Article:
Optimizer). Figure 1.1 shows the relationship between the three.

quickstart 1.doc

2 AFT Titan 3.0 Quick Start Guide

Graphical Interface

Input Output

Yes

Solver on optimum?

Optim izer

specific pipe or duct system. The Optimizer then modifies the design,

and the Compressible Flow Solver evaluates the modified design. The

Optimizer continues this process until it is satisfied that no further

design improvements are possible. At this point, the Optimizer has

converged on a design, and the resulting optimized design is then sent

back to the Graphical Interface where it is displayed to the user.

The Compressible Flow Solver, which functions as the prime mover in

performing an engineering analysis (e.g., AFT Arrow), becomes a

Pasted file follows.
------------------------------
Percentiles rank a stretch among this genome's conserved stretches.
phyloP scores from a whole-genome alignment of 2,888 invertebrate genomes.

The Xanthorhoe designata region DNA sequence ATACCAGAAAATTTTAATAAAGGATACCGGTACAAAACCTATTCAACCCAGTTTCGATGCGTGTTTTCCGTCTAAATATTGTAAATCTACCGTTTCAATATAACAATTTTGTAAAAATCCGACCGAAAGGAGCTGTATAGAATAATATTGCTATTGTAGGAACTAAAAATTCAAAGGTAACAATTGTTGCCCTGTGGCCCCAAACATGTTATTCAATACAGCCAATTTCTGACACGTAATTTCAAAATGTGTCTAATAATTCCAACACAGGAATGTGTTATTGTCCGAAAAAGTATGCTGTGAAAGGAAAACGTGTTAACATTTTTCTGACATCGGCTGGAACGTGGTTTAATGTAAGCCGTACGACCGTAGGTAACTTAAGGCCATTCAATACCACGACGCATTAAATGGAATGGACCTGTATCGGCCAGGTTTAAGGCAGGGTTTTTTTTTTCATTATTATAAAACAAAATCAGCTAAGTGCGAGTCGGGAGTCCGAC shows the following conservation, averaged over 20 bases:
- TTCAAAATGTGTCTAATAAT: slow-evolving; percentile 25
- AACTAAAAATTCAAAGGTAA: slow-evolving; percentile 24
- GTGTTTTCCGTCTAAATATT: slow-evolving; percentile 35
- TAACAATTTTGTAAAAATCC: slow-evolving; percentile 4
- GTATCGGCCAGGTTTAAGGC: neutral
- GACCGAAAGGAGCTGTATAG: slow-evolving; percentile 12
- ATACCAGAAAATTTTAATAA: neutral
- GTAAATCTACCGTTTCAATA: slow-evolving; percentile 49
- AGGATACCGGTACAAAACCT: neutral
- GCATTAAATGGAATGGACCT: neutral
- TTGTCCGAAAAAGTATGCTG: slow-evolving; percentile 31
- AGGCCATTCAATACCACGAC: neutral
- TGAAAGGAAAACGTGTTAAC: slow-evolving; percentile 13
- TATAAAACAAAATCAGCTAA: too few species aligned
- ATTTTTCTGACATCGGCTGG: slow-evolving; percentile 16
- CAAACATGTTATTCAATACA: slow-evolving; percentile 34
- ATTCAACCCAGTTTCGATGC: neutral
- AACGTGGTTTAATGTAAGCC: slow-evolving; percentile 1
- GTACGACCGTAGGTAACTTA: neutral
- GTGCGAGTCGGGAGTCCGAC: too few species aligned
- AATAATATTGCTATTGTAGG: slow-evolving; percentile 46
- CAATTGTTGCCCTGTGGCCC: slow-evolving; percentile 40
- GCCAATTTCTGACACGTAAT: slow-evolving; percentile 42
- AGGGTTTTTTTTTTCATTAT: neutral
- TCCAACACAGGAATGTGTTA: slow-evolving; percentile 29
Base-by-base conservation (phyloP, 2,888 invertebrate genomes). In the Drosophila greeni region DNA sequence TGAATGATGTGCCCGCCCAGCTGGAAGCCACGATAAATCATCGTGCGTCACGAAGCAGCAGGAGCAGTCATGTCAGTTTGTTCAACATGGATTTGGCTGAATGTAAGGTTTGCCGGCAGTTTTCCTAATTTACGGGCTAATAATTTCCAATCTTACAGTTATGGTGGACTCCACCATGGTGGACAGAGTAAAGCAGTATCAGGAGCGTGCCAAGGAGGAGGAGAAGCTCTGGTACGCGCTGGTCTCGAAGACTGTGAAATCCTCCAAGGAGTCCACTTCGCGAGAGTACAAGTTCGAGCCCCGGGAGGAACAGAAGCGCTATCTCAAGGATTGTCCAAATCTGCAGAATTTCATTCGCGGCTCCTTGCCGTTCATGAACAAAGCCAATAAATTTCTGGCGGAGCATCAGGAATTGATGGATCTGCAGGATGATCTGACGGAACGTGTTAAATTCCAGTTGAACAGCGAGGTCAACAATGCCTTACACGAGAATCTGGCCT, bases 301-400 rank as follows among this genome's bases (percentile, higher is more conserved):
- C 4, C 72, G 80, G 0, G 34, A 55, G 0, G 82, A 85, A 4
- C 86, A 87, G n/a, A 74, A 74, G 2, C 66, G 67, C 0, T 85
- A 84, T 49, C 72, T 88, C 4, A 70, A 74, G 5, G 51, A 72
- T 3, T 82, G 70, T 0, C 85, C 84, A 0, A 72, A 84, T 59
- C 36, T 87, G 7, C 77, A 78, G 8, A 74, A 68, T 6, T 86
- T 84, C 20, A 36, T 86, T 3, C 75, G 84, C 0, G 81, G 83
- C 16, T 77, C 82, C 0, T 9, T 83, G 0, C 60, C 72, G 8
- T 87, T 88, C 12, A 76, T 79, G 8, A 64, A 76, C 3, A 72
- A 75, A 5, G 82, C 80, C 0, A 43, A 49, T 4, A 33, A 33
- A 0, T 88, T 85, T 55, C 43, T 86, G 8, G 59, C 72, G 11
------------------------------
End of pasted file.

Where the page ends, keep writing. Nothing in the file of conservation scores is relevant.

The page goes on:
subroutine called by the Optimizer. The Optimizer is the prime mover in

AFT Titan.

The Compressible Flow Solver in AFT Titan was derived from AFT

Arrow, a leading commercial compressible pipe flow analysis product

with many years of industrial use to its credit.

The optimization engine employed by AFT Titan uses state-of-the-art

optimization technology licensed from Vanderplaats Research and

Development, the leading company in optimization technology. VR&Ds

technology has been used for many years in engineering design, with

extensive use in structural finite element analysis.

quickstart 1.doc

Chapter 1 Introducing AFT Titan 3

Analysis

Traditional piping system engineering has employed pipe flow analysis.

Engineering analysis is the process of using accepted calculation

methods to predict the behavior of a given system. These calculation

methods may be manual or automated in a computer program.

The weakness of analytical methods is that they require the specification

of the system before the methods are applied. Specifically, the pipe or

ducts sizes, compressor, fan, valve and other equipment must be

specified in order to perform the calculation.